KABUL, Afghanistan – The Afghan border policeman who killed six American service members during a training mission had been on the force for three years and had no criminal background, the Interior Ministry said Tuesday.
The gunman, who was killed in Monday's shootout, opened fire as the group was on its way to shooting practice in Nangarhar province near the Pakistan border, Interior Minister Bismullah Mohammadi told reporters.
He also has a brother on the force, the minister said.
The Taliban has claimed responsibility for the attack, saying the officer had enlisted as a sleeper agent in order to have an opportunity to kill foreigners.
The bloodshed — which appeared to be the deadliest attack of its kind in at least two years — underscored one of the risks in a U.S.-led program to train enough recruits to turn over the lead for security to Afghan forces by 2014.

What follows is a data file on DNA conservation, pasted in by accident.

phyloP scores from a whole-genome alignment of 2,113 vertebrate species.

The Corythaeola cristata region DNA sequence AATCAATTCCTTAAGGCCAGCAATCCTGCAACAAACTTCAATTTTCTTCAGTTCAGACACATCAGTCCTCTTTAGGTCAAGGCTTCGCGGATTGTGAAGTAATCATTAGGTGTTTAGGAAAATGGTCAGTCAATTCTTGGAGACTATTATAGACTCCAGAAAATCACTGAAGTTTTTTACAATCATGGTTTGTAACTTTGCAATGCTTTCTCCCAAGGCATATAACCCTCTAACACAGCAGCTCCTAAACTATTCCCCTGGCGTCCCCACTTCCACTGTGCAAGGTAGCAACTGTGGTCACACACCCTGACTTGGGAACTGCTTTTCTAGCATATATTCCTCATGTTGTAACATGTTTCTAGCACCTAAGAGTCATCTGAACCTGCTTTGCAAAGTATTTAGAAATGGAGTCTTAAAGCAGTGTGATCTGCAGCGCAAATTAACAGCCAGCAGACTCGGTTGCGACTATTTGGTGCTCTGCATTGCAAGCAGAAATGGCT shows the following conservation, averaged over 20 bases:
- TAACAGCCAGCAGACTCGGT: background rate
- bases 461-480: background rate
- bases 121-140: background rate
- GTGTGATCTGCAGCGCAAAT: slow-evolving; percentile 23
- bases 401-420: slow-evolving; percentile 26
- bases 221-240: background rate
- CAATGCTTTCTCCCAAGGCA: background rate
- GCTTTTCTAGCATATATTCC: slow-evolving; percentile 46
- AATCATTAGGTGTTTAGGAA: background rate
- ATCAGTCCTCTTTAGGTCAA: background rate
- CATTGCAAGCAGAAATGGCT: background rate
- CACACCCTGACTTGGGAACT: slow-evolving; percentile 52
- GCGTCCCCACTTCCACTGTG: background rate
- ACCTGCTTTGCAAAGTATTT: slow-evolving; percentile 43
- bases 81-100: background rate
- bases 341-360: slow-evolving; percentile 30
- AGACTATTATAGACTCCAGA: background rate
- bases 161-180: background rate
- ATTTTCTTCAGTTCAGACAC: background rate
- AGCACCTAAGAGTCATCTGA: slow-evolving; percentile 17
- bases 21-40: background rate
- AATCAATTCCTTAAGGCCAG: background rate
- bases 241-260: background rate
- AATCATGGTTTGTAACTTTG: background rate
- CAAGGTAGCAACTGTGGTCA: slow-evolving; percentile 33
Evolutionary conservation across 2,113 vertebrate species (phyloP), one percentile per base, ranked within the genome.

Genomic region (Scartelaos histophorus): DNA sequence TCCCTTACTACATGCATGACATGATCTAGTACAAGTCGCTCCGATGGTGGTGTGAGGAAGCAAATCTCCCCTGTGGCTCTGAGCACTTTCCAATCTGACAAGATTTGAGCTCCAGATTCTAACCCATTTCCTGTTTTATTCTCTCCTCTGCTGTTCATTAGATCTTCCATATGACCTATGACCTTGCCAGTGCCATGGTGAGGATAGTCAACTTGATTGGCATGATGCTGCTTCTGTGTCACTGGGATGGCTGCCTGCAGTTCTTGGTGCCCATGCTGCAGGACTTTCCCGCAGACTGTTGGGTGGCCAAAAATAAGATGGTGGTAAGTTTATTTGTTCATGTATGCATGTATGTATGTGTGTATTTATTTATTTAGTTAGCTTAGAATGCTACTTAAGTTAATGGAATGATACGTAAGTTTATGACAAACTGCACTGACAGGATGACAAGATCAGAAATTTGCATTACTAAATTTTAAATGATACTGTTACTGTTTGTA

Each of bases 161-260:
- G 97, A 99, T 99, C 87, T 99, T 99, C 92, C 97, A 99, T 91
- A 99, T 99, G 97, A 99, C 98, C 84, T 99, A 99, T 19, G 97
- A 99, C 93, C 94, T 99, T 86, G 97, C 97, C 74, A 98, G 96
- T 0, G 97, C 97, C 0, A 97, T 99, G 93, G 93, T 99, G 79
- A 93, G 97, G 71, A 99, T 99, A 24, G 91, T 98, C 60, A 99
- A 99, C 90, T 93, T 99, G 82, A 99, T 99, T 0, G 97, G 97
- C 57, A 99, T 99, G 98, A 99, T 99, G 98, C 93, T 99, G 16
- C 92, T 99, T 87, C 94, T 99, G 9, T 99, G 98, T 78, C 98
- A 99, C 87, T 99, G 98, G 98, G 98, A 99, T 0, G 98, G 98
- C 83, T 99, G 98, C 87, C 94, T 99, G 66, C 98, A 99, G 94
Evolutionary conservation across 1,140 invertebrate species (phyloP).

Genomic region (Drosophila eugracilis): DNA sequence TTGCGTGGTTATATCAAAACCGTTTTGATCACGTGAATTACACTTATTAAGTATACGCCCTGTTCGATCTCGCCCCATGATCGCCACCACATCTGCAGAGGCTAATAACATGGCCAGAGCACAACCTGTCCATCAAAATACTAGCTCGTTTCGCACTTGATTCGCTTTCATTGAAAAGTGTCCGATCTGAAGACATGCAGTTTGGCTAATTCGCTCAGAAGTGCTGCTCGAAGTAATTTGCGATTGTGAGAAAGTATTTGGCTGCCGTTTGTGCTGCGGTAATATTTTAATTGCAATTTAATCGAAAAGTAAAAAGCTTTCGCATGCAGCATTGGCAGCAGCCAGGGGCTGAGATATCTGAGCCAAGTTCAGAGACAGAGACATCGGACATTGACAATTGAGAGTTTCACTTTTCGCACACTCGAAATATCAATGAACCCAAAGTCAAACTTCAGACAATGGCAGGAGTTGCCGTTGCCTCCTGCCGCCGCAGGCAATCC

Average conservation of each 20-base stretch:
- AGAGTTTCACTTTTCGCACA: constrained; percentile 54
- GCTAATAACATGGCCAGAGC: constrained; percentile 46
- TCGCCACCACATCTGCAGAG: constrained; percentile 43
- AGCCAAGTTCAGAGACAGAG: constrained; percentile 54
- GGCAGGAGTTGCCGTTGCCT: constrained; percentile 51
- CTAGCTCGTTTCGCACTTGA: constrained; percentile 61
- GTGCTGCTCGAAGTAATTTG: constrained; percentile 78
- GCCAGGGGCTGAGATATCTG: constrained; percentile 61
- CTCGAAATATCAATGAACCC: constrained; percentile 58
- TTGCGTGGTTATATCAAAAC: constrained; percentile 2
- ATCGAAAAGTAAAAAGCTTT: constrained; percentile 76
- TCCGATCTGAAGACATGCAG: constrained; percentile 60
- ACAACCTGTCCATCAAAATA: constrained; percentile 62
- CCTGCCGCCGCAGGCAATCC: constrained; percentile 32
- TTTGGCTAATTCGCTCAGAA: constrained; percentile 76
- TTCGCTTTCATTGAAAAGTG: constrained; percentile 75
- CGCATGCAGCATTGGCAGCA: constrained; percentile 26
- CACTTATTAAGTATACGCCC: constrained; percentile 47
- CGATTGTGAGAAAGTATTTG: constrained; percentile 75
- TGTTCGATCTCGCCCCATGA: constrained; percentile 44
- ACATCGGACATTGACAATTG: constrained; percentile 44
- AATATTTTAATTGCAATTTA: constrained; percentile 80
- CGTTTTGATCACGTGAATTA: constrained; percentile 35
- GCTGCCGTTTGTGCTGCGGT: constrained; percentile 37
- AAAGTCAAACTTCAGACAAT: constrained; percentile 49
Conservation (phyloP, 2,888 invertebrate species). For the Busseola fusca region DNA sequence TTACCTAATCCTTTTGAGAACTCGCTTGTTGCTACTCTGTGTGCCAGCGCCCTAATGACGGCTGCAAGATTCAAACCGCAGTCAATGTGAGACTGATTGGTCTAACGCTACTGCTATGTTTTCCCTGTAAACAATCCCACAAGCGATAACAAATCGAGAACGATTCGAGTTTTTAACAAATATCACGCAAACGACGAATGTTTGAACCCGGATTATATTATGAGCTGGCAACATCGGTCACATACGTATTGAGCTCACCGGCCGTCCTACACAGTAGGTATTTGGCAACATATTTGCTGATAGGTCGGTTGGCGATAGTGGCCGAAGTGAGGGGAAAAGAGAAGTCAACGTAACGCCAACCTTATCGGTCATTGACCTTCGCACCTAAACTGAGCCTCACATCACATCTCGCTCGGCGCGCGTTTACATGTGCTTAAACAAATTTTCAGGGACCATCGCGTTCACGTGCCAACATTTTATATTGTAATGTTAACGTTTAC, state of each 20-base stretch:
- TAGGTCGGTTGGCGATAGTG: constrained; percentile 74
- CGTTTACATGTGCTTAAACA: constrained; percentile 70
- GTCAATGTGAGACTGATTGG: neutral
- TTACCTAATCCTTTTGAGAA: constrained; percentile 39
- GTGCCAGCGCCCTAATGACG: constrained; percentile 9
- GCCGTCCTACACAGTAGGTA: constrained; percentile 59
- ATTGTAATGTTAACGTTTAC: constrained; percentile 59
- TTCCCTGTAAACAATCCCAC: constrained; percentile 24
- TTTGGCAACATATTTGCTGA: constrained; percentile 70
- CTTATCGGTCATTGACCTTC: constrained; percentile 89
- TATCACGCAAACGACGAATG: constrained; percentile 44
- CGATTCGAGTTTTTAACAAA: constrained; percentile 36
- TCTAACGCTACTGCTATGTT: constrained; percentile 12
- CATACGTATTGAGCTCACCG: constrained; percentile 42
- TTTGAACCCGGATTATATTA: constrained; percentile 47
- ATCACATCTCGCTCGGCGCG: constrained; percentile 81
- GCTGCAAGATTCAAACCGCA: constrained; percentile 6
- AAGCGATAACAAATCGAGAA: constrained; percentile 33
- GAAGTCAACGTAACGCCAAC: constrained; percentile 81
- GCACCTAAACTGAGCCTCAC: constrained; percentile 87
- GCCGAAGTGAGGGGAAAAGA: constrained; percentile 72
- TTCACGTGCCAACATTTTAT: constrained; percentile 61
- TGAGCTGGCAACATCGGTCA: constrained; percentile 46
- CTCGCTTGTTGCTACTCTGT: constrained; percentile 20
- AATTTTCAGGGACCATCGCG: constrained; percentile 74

Attacks on NATO troops by Afghan policemen or soldiers, although still rare, have increased as the coalition has accelerated the program. Other problems with the rapidly growing security forces include drug use, widespread illiteracy and high rates of attrition.
Also Tuesday, the Interior Ministry said Afghan gunmen attacked a construction company in Kabul province, wounding one security guard and kidnapping nine others in the mountainous Sarobi district, about 27 miles (45 kilometers) east of the capital, Kabul.
Nine other guards escaped the attack, which happened Monday, said Zemeri Bashary, an Interior Ministry spokesman. The gunmen also seized several rifles.
In other violence, an insurgent attack in eastern Afghanistan killed a NATO service member on Tuesday, the military coalition said. The victim was not immediately identified.
AP writers Elizabeth A. Kennedy and Heidi Vogt contributed to this report from Kabul.